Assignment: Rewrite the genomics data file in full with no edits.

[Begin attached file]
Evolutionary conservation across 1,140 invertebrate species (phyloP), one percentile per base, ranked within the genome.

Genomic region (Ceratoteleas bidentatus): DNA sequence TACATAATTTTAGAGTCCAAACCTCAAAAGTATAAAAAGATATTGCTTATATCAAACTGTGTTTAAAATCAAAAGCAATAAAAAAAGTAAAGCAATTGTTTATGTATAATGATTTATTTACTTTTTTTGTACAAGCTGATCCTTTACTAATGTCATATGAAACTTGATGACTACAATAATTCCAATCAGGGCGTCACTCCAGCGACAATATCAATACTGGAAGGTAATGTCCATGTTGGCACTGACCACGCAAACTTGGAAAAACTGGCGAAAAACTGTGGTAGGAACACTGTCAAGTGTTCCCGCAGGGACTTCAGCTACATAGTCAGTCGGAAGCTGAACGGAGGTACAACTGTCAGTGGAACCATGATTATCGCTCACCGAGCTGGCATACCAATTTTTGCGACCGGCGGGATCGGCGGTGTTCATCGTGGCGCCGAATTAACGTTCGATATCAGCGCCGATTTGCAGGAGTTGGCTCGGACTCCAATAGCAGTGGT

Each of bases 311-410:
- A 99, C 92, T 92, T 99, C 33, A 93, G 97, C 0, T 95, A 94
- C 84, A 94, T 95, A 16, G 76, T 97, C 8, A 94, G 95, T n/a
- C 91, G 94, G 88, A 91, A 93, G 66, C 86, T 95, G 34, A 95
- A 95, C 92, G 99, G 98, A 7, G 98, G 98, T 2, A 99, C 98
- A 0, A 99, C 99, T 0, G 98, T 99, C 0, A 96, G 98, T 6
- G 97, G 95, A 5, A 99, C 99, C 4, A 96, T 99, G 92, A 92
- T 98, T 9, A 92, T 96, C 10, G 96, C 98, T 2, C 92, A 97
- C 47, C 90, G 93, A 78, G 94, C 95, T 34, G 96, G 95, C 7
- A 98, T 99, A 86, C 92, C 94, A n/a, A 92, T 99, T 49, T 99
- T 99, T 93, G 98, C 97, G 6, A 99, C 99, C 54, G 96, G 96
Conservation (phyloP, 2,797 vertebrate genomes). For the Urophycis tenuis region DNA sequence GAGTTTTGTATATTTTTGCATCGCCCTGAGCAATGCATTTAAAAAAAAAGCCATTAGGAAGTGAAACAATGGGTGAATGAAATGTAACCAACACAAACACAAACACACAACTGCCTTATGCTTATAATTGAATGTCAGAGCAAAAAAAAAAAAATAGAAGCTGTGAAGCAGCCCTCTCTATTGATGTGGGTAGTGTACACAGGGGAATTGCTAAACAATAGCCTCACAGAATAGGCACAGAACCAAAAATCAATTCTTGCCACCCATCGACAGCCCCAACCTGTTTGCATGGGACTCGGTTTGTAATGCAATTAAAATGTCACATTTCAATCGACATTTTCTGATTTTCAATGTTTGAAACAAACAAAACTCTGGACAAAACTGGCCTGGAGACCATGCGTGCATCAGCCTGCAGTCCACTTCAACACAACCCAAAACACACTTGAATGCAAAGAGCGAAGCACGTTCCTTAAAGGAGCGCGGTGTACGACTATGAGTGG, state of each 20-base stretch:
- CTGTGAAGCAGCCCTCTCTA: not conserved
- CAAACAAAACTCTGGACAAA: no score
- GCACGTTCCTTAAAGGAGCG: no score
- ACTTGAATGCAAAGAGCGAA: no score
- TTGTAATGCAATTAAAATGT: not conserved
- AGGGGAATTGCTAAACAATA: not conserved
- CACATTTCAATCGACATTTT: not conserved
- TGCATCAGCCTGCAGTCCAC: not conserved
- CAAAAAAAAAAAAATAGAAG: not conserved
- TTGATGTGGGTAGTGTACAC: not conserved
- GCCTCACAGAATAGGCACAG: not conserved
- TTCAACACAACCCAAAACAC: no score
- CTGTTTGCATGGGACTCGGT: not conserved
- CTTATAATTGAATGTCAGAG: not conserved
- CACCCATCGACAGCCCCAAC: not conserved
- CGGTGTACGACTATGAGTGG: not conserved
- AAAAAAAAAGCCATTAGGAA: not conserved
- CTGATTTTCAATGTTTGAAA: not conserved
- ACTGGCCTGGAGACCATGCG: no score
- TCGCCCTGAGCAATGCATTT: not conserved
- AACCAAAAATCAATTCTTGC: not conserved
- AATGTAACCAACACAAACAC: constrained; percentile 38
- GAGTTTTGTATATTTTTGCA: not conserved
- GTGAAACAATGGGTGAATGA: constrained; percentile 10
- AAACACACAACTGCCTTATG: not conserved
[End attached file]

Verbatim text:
Evolutionary conservation across 1,140 invertebrate species (phyloP), one percentile per base, ranked within the genome.

Genomic region (Ceratoteleas bidentatus): DNA sequence TACATAATTTTAGAGTCCAAACCTCAAAAGTATAAAAAGATATTGCTTATATCAAACTGTGTTTAAAATCAAAAGCAATAAAAAAAGTAAAGCAATTGTTTATGTATAATGATTTATTTACTTTTTTTGTACAAGCTGATCCTTTACTAATGTCATATGAAACTTGATGACTACAATAATTCCAATCAGGGCGTCACTCCAGCGACAATATCAATACTGGAAGGTAATGTCCATGTTGGCACTGACCACGCAAACTTGGAAAAACTGGCGAAAAACTGTGGTAGGAACACTGTCAAGTGTTCCCGCAGGGACTTCAGCTACATAGTCAGTCGGAAGCTGAACGGAGGTACAACTGTCAGTGGAACCATGATTATCGCTCACCGAGCTGGCATACCAATTTTTGCGACCGGCGGGATCGGCGGTGTTCATCGTGGCGCCGAATTAACGTTCGATATCAGCGCCGATTTGCAGGAGTTGGCTCGGACTCCAATAGCAGTGGT

Each of bases 311-410:
- A 99, C 92, T 92, T 99, C 33, A 93, G 97, C 0, T 95, A 94
- C 84, A 94, T 95, A 16, G 76, T 97, C 8, A 94, G 95, T n/a
- C 91, G 94, G 88, A 91, A 93, G 66, C 86, T 95, G 34, A 95
- A 95, C 92, G 99, G 98, A 7, G 98, G 98, T 2, A 99, C 98
- A 0, A 99, C 99, T 0, G 98, T 99, C 0, A 96, G 98, T 6
- G 97, G 95, A 5, A 99, C 99, C 4, A 96, T 99, G 92, A 92
- T 98, T 9, A 92, T 96, C 10, G 96, C 98, T 2, C 92, A 97
- C 47, C 90, G 93, A 78, G 94, C 95, T 34, G 96, G 95, C 7
- A 98, T 99, A 86, C 92, C 94, A n/a, A 92, T 99, T 49, T 99
- T 99, T 93, G 98, C 97, G 6, A 99, C 99, C 54, G 96, G 96
Conservation (phyloP, 2,797 vertebrate genomes). For the Urophycis tenuis region DNA sequence GAGTTTTGTATATTTTTGCATCGCCCTGAGCAATGCATTTAAAAAAAAAGCCATTAGGAAGTGAAACAATGGGTGAATGAAATGTAACCAACACAAACACAAACACACAACTGCCTTATGCTTATAATTGAATGTCAGAGCAAAAAAAAAAAAATAGAAGCTGTGAAGCAGCCCTCTCTATTGATGTGGGTAGTGTACACAGGGGAATTGCTAAACAATAGCCTCACAGAATAGGCACAGAACCAAAAATCAATTCTTGCCACCCATCGACAGCCCCAACCTGTTTGCATGGGACTCGGTTTGTAATGCAATTAAAATGTCACATTTCAATCGACATTTTCTGATTTTCAATGTTTGAAACAAACAAAACTCTGGACAAAACTGGCCTGGAGACCATGCGTGCATCAGCCTGCAGTCCACTTCAACACAACCCAAAACACACTTGAATGCAAAGAGCGAAGCACGTTCCTTAAAGGAGCGCGGTGTACGACTATGAGTGG, state of each 20-base stretch:
- CTGTGAAGCAGCCCTCTCTA: not conserved
- CAAACAAAACTCTGGACAAA: no score
- GCACGTTCCTTAAAGGAGCG: no score
- ACTTGAATGCAAAGAGCGAA: no score
- TTGTAATGCAATTAAAATGT: not conserved
- AGGGGAATTGCTAAACAATA: not conserved
- CACATTTCAATCGACATTTT: not conserved
- TGCATCAGCCTGCAGTCCAC: not conserved
- CAAAAAAAAAAAAATAGAAG: not conserved
- TTGATGTGGGTAGTGTACAC: not conserved
- GCCTCACAGAATAGGCACAG: not conserved
- TTCAACACAACCCAAAACAC: no score
- CTGTTTGCATGGGACTCGGT: not conserved
- CTTATAATTGAATGTCAGAG: not conserved
- CACCCATCGACAGCCCCAAC: not conserved
- CGGTGTACGACTATGAGTGG: not conserved
- AAAAAAAAAGCCATTAGGAA: not conserved
- CTGATTTTCAATGTTTGAAA: not conserved
- ACTGGCCTGGAGACCATGCG: no score
- TCGCCCTGAGCAATGCATTT: not conserved
- AACCAAAAATCAATTCTTGC: not conserved
- AATGTAACCAACACAAACAC: constrained; percentile 38
- GAGTTTTGTATATTTTTGCA: not conserved
- GTGAAACAATGGGTGAATGA: constrained; percentile 10
- AAACACACAACTGCCTTATG: not conserved